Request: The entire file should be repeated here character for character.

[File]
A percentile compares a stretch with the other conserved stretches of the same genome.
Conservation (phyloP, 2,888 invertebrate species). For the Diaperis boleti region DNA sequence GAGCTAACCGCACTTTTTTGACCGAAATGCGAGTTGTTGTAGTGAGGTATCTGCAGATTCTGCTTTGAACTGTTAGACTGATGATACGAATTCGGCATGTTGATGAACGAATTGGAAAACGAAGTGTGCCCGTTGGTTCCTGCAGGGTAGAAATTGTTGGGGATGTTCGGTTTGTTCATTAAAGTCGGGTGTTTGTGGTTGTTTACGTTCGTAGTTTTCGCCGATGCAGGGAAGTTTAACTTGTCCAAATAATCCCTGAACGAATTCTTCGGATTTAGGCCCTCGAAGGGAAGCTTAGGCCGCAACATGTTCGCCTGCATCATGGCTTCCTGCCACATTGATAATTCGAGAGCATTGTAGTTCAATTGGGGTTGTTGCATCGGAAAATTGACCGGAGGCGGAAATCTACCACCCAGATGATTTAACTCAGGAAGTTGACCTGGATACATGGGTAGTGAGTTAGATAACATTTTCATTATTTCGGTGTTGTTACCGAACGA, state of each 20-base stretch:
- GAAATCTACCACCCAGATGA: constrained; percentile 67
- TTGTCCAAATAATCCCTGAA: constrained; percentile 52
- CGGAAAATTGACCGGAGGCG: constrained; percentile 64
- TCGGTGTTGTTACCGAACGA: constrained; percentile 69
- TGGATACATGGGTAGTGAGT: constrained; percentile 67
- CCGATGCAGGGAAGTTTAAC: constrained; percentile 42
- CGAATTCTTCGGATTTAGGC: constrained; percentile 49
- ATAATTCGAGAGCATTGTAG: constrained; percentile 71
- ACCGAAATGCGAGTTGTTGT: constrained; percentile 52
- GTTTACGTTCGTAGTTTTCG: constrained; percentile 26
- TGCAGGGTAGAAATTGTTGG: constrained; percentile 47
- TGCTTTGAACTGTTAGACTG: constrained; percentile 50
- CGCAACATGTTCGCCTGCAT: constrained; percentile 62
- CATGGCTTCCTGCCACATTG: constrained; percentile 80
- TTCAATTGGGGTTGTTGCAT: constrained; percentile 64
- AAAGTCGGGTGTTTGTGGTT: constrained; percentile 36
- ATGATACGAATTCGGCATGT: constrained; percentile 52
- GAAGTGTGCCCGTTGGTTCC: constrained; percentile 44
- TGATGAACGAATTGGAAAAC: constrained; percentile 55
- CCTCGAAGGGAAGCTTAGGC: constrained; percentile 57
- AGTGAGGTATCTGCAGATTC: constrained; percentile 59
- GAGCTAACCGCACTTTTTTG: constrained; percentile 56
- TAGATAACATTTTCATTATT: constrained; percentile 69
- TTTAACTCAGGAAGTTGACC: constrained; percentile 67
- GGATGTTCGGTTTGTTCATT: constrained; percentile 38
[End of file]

A percentile compares a stretch with the other conserved stretches of the same genome.
Conservation (phyloP, 2,888 invertebrate species). For the Diaperis boleti region DNA sequence GAGCTAACCGCACTTTTTTGACCGAAATGCGAGTTGTTGTAGTGAGGTATCTGCAGATTCTGCTTTGAACTGTTAGACTGATGATACGAATTCGGCATGTTGATGAACGAATTGGAAAACGAAGTGTGCCCGTTGGTTCCTGCAGGGTAGAAATTGTTGGGGATGTTCGGTTTGTTCATTAAAGTCGGGTGTTTGTGGTTGTTTACGTTCGTAGTTTTCGCCGATGCAGGGAAGTTTAACTTGTCCAAATAATCCCTGAACGAATTCTTCGGATTTAGGCCCTCGAAGGGAAGCTTAGGCCGCAACATGTTCGCCTGCATCATGGCTTCCTGCCACATTGATAATTCGAGAGCATTGTAGTTCAATTGGGGTTGTTGCATCGGAAAATTGACCGGAGGCGGAAATCTACCACCCAGATGATTTAACTCAGGAAGTTGACCTGGATACATGGGTAGTGAGTTAGATAACATTTTCATTATTTCGGTGTTGTTACCGAACGA, state of each 20-base stretch:
- GAAATCTACCACCCAGATGA: constrained; percentile 67
- TTGTCCAAATAATCCCTGAA: constrained; percentile 52
- CGGAAAATTGACCGGAGGCG: constrained; percentile 64
- TCGGTGTTGTTACCGAACGA: constrained; percentile 69
- TGGATACATGGGTAGTGAGT: constrained; percentile 67
- CCGATGCAGGGAAGTTTAAC: constrained; percentile 42
- CGAATTCTTCGGATTTAGGC: constrained; percentile 49
- ATAATTCGAGAGCATTGTAG: constrained; percentile 71
- ACCGAAATGCGAGTTGTTGT: constrained; percentile 52
- GTTTACGTTCGTAGTTTTCG: constrained; percentile 26
- TGCAGGGTAGAAATTGTTGG: constrained; percentile 47
- TGCTTTGAACTGTTAGACTG: constrained; percentile 50
- CGCAACATGTTCGCCTGCAT: constrained; percentile 62
- CATGGCTTCCTGCCACATTG: constrained; percentile 80
- TTCAATTGGGGTTGTTGCAT: constrained; percentile 64
- AAAGTCGGGTGTTTGTGGTT: constrained; percentile 36
- ATGATACGAATTCGGCATGT: constrained; percentile 52
- GAAGTGTGCCCGTTGGTTCC: constrained; percentile 44
- TGATGAACGAATTGGAAAAC: constrained; percentile 55
- CCTCGAAGGGAAGCTTAGGC: constrained; percentile 57
- AGTGAGGTATCTGCAGATTC: constrained; percentile 59
- GAGCTAACCGCACTTTTTTG: constrained; percentile 56
- TAGATAACATTTTCATTATT: constrained; percentile 69
- TTTAACTCAGGAAGTTGACC: constrained; percentile 67
- GGATGTTCGGTTTGTTCATT: constrained; percentile 38